Inyo SAR Incident Thunderbolt Peak 8/27

Use this forum to stay informed on missing persons alerts, active SAR's and unfortunate hiker accidents we can all hopefully learn from. Any information you may have on a missing person, including first hand weather related information or any other insight (however little) may prove to be critical information to Law Enforcement / SAR in locating the person in question.
User avatar
Forums Moderator
Forums Moderator
Posts: 11088
Joined: Thu Apr 06, 2006 5:54 pm
Experience: Level 4 Explorer

Inyo SAR Incident Thunderbolt Peak 8/27

Post by maverick » Fri Aug 31, 2018 11:40 am

Inyo Co Sheriff's Dept:
On 8-27-18, on the Thunderbolt Peak north couloir of the North Palisades Traverse, a climber had become injured at 13,200 ft. in the couloir. H-82 was unable to access the patient due to high, unpredictable winds. After several failed attempts at and below the patient, the crew decided to try coming in from above the crest at nearly 14,000 ft. Mathematics will tell you that on this day a hoist at that altitude from H-82 should not be possible. However, the same winds that were giving them fits near the patient were creating a column of air rising up the steep rock face that created the lift needed to make a successful hoist insertion of an Inyo County SAR member, which you see here. This defied all mathematics but was a welcomed surprise. You can see how hard the pilot was working in the unstable wind and updrafts. These winds persisted long enough for six separate hoists, inserting five Inyo County SAR members and heavy equipment, at 13,800 ft. elevation. The SAR members were able to access the critical patient and move him down the mountain far enough for an Army National Guard Chinook helicopter to hoist him out. The stars were definitely aligned that day for an incredible rescue operation. Great job by everyone involved!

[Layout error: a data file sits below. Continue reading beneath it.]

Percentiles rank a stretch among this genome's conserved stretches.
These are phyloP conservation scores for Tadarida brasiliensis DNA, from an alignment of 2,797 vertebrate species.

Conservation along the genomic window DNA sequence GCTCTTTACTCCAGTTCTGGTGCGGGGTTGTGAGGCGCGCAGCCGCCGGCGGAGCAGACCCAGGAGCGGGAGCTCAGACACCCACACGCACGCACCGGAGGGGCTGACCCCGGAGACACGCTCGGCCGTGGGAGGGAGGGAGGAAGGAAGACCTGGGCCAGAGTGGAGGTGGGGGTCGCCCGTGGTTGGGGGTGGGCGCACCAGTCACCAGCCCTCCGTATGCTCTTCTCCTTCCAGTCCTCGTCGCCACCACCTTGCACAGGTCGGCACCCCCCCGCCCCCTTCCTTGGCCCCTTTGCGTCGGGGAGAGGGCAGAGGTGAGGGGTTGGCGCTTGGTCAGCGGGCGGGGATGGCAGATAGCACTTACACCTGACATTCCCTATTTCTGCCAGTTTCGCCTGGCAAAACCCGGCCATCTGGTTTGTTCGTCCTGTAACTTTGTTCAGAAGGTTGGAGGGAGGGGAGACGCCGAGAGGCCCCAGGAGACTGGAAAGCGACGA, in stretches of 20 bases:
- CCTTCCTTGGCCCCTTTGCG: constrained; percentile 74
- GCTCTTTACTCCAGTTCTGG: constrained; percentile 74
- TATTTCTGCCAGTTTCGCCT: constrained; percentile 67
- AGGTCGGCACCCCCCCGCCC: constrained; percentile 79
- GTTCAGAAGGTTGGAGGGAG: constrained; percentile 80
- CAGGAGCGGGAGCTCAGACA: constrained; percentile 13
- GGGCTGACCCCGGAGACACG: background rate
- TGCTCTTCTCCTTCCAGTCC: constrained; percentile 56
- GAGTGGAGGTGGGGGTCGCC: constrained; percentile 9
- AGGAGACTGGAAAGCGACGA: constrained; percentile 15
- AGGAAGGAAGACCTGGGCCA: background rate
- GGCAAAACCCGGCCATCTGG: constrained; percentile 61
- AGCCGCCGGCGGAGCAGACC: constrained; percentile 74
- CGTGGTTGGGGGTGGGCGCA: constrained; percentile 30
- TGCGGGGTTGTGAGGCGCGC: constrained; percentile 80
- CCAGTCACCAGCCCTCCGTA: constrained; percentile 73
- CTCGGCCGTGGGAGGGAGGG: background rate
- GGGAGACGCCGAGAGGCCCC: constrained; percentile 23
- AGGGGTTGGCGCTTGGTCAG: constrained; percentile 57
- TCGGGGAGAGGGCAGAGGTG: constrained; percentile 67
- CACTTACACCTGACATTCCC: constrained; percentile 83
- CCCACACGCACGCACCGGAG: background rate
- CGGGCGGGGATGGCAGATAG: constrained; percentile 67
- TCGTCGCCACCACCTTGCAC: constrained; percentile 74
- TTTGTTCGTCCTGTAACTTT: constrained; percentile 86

Professional Sierra Landscape Photographer

I don't give out specific route information, my belief is that it takes away from the whole adventure spirit of a trip, if you need every inch planned out, you'll have to get that from someone else.

Have a safer backcountry experience by using the HST ReConn Form 2.0, named after Larry Conn, a HST member:


Who is online

Users browsing this forum: No registered users and 1 guest